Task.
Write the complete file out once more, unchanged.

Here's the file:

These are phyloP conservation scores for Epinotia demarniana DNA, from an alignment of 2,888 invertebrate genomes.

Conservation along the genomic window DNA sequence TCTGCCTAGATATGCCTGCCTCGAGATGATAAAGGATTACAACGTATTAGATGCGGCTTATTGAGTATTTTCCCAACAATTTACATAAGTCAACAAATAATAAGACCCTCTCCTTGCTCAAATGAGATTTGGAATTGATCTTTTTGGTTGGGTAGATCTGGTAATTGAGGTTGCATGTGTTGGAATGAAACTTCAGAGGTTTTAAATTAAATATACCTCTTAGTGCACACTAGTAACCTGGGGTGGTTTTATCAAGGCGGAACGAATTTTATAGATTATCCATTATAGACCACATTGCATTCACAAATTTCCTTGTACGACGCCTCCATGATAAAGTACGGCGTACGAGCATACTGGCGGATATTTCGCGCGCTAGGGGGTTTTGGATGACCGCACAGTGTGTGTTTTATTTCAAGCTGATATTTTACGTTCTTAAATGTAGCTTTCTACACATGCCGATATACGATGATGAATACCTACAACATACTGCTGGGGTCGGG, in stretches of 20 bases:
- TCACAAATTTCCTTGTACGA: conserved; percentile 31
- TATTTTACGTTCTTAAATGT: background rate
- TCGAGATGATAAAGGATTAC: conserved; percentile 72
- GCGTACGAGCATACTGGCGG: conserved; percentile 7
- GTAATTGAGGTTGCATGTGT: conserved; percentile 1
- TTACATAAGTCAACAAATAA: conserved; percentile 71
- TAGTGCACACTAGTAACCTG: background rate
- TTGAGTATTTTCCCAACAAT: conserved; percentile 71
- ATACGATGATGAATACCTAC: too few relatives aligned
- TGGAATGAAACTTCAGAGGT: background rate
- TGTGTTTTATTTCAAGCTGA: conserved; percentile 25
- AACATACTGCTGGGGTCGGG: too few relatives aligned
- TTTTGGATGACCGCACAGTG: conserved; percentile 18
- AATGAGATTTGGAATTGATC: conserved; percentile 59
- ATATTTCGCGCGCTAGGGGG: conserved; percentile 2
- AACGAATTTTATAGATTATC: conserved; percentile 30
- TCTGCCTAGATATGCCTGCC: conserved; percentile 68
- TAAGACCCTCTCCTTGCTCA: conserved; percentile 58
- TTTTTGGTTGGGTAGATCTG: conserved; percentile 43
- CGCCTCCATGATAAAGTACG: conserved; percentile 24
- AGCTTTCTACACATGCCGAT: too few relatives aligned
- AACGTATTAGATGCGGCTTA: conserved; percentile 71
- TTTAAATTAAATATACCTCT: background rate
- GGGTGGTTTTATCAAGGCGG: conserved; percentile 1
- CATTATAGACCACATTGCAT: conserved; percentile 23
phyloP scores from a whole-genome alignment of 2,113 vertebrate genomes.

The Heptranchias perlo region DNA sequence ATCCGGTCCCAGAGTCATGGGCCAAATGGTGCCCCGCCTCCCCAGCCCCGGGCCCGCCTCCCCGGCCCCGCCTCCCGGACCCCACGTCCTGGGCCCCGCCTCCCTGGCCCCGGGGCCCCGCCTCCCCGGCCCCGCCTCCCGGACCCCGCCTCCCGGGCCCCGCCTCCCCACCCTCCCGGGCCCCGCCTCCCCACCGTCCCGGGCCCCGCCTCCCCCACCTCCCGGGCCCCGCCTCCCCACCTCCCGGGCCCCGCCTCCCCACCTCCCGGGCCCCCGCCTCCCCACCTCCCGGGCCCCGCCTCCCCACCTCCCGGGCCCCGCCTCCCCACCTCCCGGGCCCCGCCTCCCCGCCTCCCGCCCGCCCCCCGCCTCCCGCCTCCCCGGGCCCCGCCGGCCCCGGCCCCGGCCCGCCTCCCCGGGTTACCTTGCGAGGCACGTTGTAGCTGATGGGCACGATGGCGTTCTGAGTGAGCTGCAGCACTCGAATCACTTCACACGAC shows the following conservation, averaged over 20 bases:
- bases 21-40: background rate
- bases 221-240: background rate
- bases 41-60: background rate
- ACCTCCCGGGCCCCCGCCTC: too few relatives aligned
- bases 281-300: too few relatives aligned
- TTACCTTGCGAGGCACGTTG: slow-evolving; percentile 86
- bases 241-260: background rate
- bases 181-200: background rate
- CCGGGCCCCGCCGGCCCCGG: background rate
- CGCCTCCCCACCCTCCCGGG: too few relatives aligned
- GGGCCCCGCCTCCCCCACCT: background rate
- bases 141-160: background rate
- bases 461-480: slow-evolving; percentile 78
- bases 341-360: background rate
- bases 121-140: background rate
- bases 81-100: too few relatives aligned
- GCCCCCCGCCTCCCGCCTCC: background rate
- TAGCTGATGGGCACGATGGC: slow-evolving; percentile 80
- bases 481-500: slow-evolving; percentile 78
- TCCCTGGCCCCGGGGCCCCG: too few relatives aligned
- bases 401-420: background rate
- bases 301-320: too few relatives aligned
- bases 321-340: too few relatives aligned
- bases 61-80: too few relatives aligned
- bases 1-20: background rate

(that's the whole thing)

These are phyloP conservation scores for Epinotia demarniana DNA, from an alignment of 2,888 invertebrate genomes.

Conservation along the genomic window DNA sequence TCTGCCTAGATATGCCTGCCTCGAGATGATAAAGGATTACAACGTATTAGATGCGGCTTATTGAGTATTTTCCCAACAATTTACATAAGTCAACAAATAATAAGACCCTCTCCTTGCTCAAATGAGATTTGGAATTGATCTTTTTGGTTGGGTAGATCTGGTAATTGAGGTTGCATGTGTTGGAATGAAACTTCAGAGGTTTTAAATTAAATATACCTCTTAGTGCACACTAGTAACCTGGGGTGGTTTTATCAAGGCGGAACGAATTTTATAGATTATCCATTATAGACCACATTGCATTCACAAATTTCCTTGTACGACGCCTCCATGATAAAGTACGGCGTACGAGCATACTGGCGGATATTTCGCGCGCTAGGGGGTTTTGGATGACCGCACAGTGTGTGTTTTATTTCAAGCTGATATTTTACGTTCTTAAATGTAGCTTTCTACACATGCCGATATACGATGATGAATACCTACAACATACTGCTGGGGTCGGG, in stretches of 20 bases:
- TCACAAATTTCCTTGTACGA: conserved; percentile 31
- TATTTTACGTTCTTAAATGT: background rate
- TCGAGATGATAAAGGATTAC: conserved; percentile 72
- GCGTACGAGCATACTGGCGG: conserved; percentile 7
- GTAATTGAGGTTGCATGTGT: conserved; percentile 1
- TTACATAAGTCAACAAATAA: conserved; percentile 71
- TAGTGCACACTAGTAACCTG: background rate
- TTGAGTATTTTCCCAACAAT: conserved; percentile 71
- ATACGATGATGAATACCTAC: too few relatives aligned
- TGGAATGAAACTTCAGAGGT: background rate
- TGTGTTTTATTTCAAGCTGA: conserved; percentile 25
- AACATACTGCTGGGGTCGGG: too few relatives aligned
- TTTTGGATGACCGCACAGTG: conserved; percentile 18
- AATGAGATTTGGAATTGATC: conserved; percentile 59
- ATATTTCGCGCGCTAGGGGG: conserved; percentile 2
- AACGAATTTTATAGATTATC: conserved; percentile 30
- TCTGCCTAGATATGCCTGCC: conserved; percentile 68
- TAAGACCCTCTCCTTGCTCA: conserved; percentile 58
- TTTTTGGTTGGGTAGATCTG: conserved; percentile 43
- CGCCTCCATGATAAAGTACG: conserved; percentile 24
- AGCTTTCTACACATGCCGAT: too few relatives aligned
- AACGTATTAGATGCGGCTTA: conserved; percentile 71
- TTTAAATTAAATATACCTCT: background rate
- GGGTGGTTTTATCAAGGCGG: conserved; percentile 1
- CATTATAGACCACATTGCAT: conserved; percentile 23
phyloP scores from a whole-genome alignment of 2,113 vertebrate genomes.

The Heptranchias perlo region DNA sequence ATCCGGTCCCAGAGTCATGGGCCAAATGGTGCCCCGCCTCCCCAGCCCCGGGCCCGCCTCCCCGGCCCCGCCTCCCGGACCCCACGTCCTGGGCCCCGCCTCCCTGGCCCCGGGGCCCCGCCTCCCCGGCCCCGCCTCCCGGACCCCGCCTCCCGGGCCCCGCCTCCCCACCCTCCCGGGCCCCGCCTCCCCACCGTCCCGGGCCCCGCCTCCCCCACCTCCCGGGCCCCGCCTCCCCACCTCCCGGGCCCCGCCTCCCCACCTCCCGGGCCCCCGCCTCCCCACCTCCCGGGCCCCGCCTCCCCACCTCCCGGGCCCCGCCTCCCCACCTCCCGGGCCCCGCCTCCCCGCCTCCCGCCCGCCCCCCGCCTCCCGCCTCCCCGGGCCCCGCCGGCCCCGGCCCCGGCCCGCCTCCCCGGGTTACCTTGCGAGGCACGTTGTAGCTGATGGGCACGATGGCGTTCTGAGTGAGCTGCAGCACTCGAATCACTTCACACGAC shows the following conservation, averaged over 20 bases:
- bases 21-40: background rate
- bases 221-240: background rate
- bases 41-60: background rate
- ACCTCCCGGGCCCCCGCCTC: too few relatives aligned
- bases 281-300: too few relatives aligned
- TTACCTTGCGAGGCACGTTG: slow-evolving; percentile 86
- bases 241-260: background rate
- bases 181-200: background rate
- CCGGGCCCCGCCGGCCCCGG: background rate
- CGCCTCCCCACCCTCCCGGG: too few relatives aligned
- GGGCCCCGCCTCCCCCACCT: background rate
- bases 141-160: background rate
- bases 461-480: slow-evolving; percentile 78
- bases 341-360: background rate
- bases 121-140: background rate
- bases 81-100: too few relatives aligned
- GCCCCCCGCCTCCCGCCTCC: background rate
- TAGCTGATGGGCACGATGGC: slow-evolving; percentile 80
- bases 481-500: slow-evolving; percentile 78
- TCCCTGGCCCCGGGGCCCCG: too few relatives aligned
- bases 401-420: background rate
- bases 301-320: too few relatives aligned
- bases 321-340: too few relatives aligned
- bases 61-80: too few relatives aligned
- bases 1-20: background rate